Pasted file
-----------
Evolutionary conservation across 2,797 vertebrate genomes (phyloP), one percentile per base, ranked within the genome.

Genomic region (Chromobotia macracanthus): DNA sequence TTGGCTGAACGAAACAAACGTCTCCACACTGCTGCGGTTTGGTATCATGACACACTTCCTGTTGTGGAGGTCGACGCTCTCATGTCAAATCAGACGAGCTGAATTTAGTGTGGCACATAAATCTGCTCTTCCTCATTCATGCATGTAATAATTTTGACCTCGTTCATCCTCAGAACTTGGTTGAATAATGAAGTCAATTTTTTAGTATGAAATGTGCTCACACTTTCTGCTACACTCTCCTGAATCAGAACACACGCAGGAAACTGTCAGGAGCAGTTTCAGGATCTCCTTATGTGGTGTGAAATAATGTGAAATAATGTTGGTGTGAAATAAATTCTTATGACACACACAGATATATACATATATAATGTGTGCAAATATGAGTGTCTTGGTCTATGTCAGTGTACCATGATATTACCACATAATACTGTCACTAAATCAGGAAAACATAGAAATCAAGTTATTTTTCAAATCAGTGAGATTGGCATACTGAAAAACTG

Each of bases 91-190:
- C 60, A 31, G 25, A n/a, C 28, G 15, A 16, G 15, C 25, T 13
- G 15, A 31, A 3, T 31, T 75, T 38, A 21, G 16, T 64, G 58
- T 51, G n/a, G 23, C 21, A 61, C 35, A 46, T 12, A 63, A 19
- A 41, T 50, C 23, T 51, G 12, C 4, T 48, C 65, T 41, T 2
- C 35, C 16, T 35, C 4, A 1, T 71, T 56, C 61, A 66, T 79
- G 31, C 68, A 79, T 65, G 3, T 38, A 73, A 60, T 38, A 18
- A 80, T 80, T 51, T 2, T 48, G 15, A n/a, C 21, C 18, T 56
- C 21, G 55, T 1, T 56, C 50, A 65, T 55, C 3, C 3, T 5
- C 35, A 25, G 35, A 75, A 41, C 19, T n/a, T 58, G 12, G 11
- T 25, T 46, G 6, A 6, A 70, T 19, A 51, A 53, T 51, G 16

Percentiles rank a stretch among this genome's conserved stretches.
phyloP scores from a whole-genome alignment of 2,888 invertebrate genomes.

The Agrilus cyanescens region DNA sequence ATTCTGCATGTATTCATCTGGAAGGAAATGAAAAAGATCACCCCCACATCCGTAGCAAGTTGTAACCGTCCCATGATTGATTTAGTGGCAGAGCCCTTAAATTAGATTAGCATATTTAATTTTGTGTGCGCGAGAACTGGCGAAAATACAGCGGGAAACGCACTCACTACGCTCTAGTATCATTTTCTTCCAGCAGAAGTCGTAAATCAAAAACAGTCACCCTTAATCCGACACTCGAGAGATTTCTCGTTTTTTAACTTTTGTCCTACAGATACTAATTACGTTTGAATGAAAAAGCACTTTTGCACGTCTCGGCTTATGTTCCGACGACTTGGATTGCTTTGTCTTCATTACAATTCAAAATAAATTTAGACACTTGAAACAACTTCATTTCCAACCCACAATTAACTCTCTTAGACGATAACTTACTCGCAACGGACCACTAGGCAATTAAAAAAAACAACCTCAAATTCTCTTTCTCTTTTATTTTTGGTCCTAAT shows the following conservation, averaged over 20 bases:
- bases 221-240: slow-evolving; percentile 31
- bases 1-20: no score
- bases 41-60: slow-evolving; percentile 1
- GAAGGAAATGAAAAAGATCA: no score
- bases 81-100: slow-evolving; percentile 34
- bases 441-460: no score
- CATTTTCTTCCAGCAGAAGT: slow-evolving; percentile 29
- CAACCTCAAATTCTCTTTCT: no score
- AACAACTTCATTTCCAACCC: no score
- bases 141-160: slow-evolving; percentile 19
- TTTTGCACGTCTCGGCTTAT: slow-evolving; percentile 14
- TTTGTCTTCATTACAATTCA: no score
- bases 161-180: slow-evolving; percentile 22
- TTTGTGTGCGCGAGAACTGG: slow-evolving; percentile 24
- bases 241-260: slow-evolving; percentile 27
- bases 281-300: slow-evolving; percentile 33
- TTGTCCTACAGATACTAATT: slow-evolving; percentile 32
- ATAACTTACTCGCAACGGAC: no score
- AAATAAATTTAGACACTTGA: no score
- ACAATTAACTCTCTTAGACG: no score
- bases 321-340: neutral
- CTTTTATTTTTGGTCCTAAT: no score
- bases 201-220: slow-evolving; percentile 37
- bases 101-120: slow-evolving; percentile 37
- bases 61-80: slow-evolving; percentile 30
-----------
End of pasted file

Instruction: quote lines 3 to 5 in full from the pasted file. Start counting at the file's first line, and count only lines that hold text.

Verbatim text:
Each of bases 91-190:
- C 60, A 31, G 25, A n/a, C 28, G 15, A 16, G 15, C 25, T 13
- G 15, A 31, A 3, T 31, T 75, T 38, A 21, G 16, T 64, G 58